Charities in the UK received over £3 billion from legacies last year. This surprising fact is being highlighted by the Remember a Charity Consortium, who are promoting Remember A Charity in your Will Week (7-13 September 2020).
Predictably, large charities receive the lion's share of donations. For example, Cancer Research UK received £169 million through legacy giving in 2016.
Charities always welcome residual legacies or property, as these large gifts can make a substantial difference to their operations. But for those of us who have less to give, even a modest donation can change lives long after we have moved on.
When Raymond Robinson passed away in 2013, he left a legacy to the St Vincent de Paul Society (SVP), and that money was used to improve the life of a young man called Ibrahim.
Ibrahim lives in Birmingham with his mother and three sisters. He suffers from progressive cone dystrophy, a rare eye disorder that affects the cone cells of the retina, which means that, while having sensitivity to light, Ibrahim has no sight. Without the ability to carry out essential everyday tasks, Ibrahim felt that he had lost his sense of dignity and began to withdraw from family and friends.
Assisting the marginalised in society lies at the core of the SVP's work, and their volunteers provide anything from emotional support and a listening ear to financial and material help. In Ibrahim's case, two SVP members visited him and discussed ways they could help. Using Raymond's legacy funds, an ensuite bathroom was added to Ibrahim's room, and a talking microwave was bought so that he could cook for himself. As a result of his increased independence, his confidence grew, and he is now studying sports science at college.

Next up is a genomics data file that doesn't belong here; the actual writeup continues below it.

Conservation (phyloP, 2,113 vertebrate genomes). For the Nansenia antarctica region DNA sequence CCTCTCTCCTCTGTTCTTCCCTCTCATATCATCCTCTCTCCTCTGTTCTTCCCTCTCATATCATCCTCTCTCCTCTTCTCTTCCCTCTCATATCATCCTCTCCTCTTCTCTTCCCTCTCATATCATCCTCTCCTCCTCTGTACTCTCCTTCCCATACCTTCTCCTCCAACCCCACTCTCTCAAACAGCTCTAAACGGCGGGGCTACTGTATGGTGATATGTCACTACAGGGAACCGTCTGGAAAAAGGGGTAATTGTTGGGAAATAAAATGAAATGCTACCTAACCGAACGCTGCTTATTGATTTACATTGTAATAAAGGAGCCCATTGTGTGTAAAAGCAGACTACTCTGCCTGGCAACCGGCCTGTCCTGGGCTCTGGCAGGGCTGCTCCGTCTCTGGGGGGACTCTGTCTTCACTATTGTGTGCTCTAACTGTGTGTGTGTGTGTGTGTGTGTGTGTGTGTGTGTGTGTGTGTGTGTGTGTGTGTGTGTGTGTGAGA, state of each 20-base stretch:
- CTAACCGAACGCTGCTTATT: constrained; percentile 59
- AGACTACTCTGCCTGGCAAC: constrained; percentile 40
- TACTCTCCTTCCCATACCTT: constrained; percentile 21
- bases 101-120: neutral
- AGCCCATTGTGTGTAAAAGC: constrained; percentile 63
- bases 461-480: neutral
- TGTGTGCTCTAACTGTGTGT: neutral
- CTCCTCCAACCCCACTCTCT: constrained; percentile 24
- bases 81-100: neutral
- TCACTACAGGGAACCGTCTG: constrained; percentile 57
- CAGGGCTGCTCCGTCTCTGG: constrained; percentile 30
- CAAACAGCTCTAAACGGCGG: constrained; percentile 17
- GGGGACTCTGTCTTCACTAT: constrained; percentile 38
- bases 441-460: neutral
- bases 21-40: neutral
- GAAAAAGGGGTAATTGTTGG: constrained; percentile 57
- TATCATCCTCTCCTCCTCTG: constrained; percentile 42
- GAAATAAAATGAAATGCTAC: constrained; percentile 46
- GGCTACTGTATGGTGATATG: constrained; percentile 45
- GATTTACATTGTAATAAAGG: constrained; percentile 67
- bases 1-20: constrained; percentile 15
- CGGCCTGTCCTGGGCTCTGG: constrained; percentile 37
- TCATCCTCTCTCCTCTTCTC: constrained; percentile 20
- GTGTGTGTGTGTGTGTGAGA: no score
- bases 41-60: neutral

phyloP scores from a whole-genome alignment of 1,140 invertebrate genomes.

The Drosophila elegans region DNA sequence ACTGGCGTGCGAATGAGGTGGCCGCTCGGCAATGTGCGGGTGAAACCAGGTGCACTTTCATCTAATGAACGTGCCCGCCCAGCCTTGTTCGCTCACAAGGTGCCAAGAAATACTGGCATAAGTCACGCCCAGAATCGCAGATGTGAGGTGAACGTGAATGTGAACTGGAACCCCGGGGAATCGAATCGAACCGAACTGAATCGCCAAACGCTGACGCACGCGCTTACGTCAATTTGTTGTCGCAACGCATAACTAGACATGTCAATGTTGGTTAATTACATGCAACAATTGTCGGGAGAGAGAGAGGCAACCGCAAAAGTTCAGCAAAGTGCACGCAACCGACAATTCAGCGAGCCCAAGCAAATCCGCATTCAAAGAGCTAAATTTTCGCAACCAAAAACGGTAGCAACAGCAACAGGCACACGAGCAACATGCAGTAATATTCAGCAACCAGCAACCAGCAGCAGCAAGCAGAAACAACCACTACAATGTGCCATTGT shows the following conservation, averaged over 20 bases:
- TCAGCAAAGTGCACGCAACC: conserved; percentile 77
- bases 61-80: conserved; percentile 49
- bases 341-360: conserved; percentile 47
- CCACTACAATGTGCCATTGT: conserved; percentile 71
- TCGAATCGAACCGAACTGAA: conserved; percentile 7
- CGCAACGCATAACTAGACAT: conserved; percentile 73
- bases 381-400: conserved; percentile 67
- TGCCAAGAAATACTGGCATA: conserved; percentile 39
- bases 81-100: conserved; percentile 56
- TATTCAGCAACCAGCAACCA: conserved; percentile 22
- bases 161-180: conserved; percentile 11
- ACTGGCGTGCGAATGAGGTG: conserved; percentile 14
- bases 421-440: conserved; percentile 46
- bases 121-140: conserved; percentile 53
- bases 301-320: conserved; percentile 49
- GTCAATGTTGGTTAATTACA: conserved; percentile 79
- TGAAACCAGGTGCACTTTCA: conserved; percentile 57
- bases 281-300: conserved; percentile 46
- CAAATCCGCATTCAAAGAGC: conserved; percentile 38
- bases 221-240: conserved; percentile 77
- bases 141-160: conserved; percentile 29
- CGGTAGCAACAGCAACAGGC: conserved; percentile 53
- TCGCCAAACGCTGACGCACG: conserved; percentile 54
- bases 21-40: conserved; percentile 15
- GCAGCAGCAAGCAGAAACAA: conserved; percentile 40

The SVP members continue to visit Ibrahim and are on hand to offer the family support whenever they can. The new space has brought the family closer together and given them a stronger relationship. Ibrahim says "it has been a long struggle" on his own, but he is enjoying his increased independence.
Helping Ibrahim to realise his potential was only possible because of another person's legacy. Forty percent of people aged 40 and over say that they intend to leave a gift in their will to charity. There has never been a better time to do it, and with many charities offering free will writing services, it is easier than ever. Will this be the week you remember a charity in your will, and change someone's life?
For more information see: www.rememberacharity.org.uk/
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